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Darren Cornforth Describe and evaluate Freud's theory of personality development Sigmund Freud was without doubt one of the most controversial psychologists of the twentieth century. His theories of psychoanalysis-personality structure, dynamics, psychosexual development, mechanism, and psychotherapy technique were really accepted at the time. However he did have his critics. Not only opposing psychologists doubted his theories but also some of his own followers. Within this essay we shall look at certain theories that Freud had and also look at some of the opposing ideas from his critics.

According to Freud the mind or personality included the ID, EGO and SUPEREGO, and mans behaviour relies on a balance of these structures. The id contains those basic instincts which require satisfaction, known as the pleasure principle. For example, a baby wants something and will cry until he gets it; this basic instinct is with us from birth. The superego is essentially the person's conscience.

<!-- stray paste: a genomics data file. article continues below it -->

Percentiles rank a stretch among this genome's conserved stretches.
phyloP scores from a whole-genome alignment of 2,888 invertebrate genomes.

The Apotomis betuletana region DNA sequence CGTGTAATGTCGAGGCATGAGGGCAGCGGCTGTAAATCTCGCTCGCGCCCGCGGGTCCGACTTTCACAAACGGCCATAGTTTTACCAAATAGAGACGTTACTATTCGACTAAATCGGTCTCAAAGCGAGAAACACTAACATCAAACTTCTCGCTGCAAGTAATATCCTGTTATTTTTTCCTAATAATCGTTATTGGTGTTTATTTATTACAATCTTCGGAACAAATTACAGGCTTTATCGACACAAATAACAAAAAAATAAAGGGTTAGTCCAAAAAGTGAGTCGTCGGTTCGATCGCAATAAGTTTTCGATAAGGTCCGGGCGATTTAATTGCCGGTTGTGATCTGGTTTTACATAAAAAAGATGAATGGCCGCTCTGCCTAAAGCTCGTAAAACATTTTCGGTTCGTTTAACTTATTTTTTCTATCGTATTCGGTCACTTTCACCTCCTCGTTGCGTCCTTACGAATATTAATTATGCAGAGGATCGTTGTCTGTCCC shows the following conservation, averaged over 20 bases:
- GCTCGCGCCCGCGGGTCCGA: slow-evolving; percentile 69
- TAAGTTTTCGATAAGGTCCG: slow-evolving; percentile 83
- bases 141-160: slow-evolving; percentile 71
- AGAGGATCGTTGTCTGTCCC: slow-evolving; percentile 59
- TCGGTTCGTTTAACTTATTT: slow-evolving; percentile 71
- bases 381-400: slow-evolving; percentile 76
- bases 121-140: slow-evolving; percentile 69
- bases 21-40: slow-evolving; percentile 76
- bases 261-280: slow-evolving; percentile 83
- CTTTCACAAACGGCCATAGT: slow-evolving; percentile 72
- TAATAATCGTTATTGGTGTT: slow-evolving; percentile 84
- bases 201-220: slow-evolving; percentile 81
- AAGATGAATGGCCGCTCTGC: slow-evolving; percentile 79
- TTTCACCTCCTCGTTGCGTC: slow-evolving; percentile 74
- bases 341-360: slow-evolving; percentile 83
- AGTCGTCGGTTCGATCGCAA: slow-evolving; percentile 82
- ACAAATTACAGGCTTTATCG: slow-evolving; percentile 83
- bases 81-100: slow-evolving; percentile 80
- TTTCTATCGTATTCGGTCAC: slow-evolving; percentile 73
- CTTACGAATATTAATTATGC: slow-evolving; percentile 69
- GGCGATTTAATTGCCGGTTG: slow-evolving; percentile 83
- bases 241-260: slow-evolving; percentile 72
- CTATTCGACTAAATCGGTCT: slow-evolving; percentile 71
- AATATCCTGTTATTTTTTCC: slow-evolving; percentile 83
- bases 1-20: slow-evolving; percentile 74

This is made up of values and ideals that are taught from the world about, in the first instance the parents. Superego develops in response to parental rewards and punishments. The ego differentiates between the basic instincts of the id and the reality of the real world, also known as the reality principle. All objects of consciousness abide in the ego; the superego is an unconscious screening mechanism which seeks to limit the blind pleasure seeking drives of the id by imposing restrictive rules. What must be remembered is that this model is only a theoretical model rather than a description of an observable object; it only serves as a frame of reference to explain the link between experiences of early childhood and the mature adult personality. The ego is frequently in conflict with the id. The id wants gratification; the superego strives for what is morally...